Review: 'Sirens' is coarse and clichéd, but has potential
By By Mary McNamara and Los Angeles Times Television Critic
Mar 06, 2014 | 8:45 AM
Strive as one might for objectivity, certain shows come equipped with viewer expectations. So when Denis Leary announced that USA would be debuting his comedic accompaniment to "Rescue Me," a natural reaction, at least among Leary fans, would have been "Yay."
Then, when the first episode of "Sirens," which premieres Thursday, turned out to be one long (literally and figuratively) penis joke, an equally natural reaction might have been "Gaack."
Which is no doubt why USA sent three episodes for review. The new show, from executive producers Bob Fisher and Leary, represents a new subset of the network's smart 'n' lively, mostly PG lineup.
A very far cry from "Monk" or even "Royal Pains," "Sirens" is a hard PG-13, for language and sexuality. (You may not hear the F-word but you will hear almost everything else.) While it does skew very male, you will find, hidden among all the T&A verbiage and wearisome male befuddlement, some very clever writing and an assortment of funny jokes.
Based on a British television show of the same name, "Sirens" follows a trio of Emergency Medical Technicians (EMTs) as they drive around Chicago attempting to save other people's lives while figuring out their own. Where would television be without emotionally stunted 30-somethings?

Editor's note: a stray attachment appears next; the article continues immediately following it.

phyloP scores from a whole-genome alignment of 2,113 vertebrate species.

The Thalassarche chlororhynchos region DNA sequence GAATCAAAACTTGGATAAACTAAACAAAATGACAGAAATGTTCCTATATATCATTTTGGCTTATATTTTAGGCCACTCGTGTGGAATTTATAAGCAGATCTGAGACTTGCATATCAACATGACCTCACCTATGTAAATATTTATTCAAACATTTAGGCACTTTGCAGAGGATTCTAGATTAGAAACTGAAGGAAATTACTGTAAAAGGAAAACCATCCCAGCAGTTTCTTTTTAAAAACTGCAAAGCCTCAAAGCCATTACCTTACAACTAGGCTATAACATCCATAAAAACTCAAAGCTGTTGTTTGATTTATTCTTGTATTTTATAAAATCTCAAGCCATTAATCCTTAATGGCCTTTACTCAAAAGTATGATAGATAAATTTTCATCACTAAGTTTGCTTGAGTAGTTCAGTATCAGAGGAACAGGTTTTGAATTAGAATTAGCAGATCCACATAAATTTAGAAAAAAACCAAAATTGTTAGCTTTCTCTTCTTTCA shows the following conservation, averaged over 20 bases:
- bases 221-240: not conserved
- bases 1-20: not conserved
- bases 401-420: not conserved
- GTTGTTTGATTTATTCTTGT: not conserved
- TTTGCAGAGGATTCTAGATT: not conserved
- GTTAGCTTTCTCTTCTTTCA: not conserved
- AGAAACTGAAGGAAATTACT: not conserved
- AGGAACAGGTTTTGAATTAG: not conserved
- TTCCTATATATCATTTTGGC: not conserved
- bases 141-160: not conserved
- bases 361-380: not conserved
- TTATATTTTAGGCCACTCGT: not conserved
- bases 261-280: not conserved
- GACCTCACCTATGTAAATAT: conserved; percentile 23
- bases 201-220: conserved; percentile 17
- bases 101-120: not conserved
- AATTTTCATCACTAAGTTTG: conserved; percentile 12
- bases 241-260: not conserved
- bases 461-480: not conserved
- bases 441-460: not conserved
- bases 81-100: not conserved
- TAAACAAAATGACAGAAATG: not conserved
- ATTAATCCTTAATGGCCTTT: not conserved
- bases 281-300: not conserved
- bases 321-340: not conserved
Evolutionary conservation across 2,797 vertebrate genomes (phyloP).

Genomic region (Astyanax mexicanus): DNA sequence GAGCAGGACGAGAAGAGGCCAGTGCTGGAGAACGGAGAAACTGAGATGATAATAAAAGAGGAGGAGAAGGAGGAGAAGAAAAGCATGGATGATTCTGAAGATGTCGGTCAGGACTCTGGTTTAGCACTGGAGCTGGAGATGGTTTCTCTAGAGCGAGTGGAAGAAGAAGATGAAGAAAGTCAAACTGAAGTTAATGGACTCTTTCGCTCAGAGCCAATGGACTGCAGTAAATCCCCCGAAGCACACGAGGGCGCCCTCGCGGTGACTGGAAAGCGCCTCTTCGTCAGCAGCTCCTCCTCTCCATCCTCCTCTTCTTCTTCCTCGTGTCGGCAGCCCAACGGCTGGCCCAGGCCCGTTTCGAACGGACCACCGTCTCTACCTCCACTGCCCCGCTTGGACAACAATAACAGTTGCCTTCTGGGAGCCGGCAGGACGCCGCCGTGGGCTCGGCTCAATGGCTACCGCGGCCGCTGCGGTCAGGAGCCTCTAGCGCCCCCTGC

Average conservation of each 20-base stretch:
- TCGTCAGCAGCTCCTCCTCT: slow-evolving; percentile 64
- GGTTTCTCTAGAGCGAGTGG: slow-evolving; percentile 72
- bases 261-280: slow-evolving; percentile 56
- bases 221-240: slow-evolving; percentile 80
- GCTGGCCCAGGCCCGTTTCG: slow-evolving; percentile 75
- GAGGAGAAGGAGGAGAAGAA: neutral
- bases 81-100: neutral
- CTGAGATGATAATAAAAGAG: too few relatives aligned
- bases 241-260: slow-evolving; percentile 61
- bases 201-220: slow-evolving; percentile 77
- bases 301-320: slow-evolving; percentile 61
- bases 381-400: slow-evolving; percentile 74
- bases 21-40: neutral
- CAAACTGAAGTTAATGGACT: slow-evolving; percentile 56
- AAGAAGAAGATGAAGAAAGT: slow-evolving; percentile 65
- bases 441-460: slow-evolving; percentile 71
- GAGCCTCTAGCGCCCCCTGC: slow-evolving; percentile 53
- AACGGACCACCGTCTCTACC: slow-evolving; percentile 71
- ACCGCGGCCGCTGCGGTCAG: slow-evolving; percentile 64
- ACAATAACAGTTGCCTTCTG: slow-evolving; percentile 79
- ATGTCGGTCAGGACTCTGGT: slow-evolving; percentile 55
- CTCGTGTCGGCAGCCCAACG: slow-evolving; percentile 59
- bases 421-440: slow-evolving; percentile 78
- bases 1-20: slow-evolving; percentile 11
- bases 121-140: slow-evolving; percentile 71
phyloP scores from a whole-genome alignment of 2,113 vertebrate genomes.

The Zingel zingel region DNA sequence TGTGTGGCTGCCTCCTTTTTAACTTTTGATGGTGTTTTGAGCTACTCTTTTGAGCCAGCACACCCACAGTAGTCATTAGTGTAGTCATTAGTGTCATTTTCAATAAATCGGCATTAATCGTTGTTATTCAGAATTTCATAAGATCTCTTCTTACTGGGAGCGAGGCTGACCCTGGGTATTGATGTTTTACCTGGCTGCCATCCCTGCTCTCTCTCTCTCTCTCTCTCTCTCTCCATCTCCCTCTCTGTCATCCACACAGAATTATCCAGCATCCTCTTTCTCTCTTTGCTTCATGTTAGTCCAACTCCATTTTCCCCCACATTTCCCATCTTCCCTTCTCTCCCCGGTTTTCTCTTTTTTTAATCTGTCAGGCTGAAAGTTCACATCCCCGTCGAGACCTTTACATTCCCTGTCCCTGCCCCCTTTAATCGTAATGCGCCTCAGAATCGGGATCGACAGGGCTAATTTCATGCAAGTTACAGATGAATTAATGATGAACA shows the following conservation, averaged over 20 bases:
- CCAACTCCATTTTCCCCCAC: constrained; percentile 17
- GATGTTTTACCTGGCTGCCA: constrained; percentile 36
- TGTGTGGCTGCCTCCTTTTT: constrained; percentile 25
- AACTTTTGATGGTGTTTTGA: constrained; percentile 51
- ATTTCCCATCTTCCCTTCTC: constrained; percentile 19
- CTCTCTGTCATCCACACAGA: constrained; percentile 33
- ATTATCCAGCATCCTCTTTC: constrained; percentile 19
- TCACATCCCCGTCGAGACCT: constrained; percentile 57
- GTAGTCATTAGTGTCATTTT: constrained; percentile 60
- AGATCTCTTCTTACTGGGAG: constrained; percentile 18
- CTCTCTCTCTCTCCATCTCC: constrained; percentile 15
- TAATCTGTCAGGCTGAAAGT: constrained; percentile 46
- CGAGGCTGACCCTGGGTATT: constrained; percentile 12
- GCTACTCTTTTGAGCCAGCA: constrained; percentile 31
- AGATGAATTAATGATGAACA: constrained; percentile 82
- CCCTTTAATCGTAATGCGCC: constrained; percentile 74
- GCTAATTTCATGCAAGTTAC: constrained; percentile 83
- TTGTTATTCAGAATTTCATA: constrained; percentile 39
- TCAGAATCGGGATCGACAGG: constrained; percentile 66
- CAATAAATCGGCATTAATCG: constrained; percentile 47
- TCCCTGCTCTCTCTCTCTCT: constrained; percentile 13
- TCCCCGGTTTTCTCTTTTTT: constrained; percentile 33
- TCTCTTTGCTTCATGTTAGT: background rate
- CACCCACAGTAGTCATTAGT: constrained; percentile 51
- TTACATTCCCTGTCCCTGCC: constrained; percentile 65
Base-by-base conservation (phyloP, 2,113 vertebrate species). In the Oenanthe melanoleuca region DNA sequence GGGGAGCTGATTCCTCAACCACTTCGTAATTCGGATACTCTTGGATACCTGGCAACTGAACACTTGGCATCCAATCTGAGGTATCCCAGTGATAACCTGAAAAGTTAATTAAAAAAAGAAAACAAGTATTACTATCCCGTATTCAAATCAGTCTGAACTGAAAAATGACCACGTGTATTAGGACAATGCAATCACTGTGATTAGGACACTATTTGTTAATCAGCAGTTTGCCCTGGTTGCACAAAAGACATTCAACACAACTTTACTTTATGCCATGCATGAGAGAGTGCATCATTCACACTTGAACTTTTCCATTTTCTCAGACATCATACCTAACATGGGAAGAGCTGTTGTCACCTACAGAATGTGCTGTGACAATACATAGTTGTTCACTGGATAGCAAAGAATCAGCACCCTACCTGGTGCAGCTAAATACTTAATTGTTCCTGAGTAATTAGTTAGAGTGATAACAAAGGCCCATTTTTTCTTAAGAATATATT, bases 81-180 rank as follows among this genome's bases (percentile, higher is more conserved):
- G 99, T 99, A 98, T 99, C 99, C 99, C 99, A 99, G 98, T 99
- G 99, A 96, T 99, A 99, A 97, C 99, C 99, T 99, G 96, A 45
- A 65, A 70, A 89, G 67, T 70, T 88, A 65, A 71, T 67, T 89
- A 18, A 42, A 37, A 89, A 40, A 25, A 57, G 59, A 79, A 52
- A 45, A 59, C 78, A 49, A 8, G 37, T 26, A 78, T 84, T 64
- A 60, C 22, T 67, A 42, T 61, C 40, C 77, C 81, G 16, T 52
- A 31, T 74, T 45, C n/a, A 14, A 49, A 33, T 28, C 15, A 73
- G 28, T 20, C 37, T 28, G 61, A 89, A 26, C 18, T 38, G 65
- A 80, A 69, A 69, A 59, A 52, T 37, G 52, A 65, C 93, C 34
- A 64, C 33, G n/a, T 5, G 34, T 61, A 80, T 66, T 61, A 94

Johnny (Michael Mosley) is the happy-go-lucky commitment-phobe, trying to renegotiate his relationship with his ex-girlfriend, Theresa (Jessica McNamee), who also happens to be a cop. Hank (Kevin Daniels) is the wise and wry gay guy who, not surprisingly, gets all the best lines (making him the second black actor to land such a role this season — see also Andre Braugher in "Brooklyn Nine-Nine").
Brian (Kevin Bigley) is a Leary signature character, a young "innocent-savant," who lives by a surprisingly sound moral code, in this case heavily influenced by the Hallmark Channel. In the premiere, he delivers a brief monologue on the dangers of Internet porn that is a hilarious distraction from the rest of the mess that follows.
But that is where American masculinity finds itself these days, on television at least. Wearing baseball shirts well into its mid-30s, horrified by the notion of anyone not young and super-hot having sex and cooking up various harebrained schemes.
Still, the milieu of "Sirens" forces it to deal with a certain amount of responsibility — the three men are good, as opposed to bungling, EMTs — as well as life-and-death issues. This dynamic makes room for stories that do not require gross synonyms for primary and secondary sex characteristics.
In the second and third episodes, a dying man leaves both Johnny and Brian with self-appointed quests that do not turn out as planned; an attempt at community service, likewise, goes haywire in several ways, one of which allows a bit of soul to peek through.
Indeed, if Leary and Fisher ("We're the Millers," "Wedding Crashers") weren't quite so gleeful about being able to make raunchy jokes, "Sirens" could turn out to be a pretty funny show.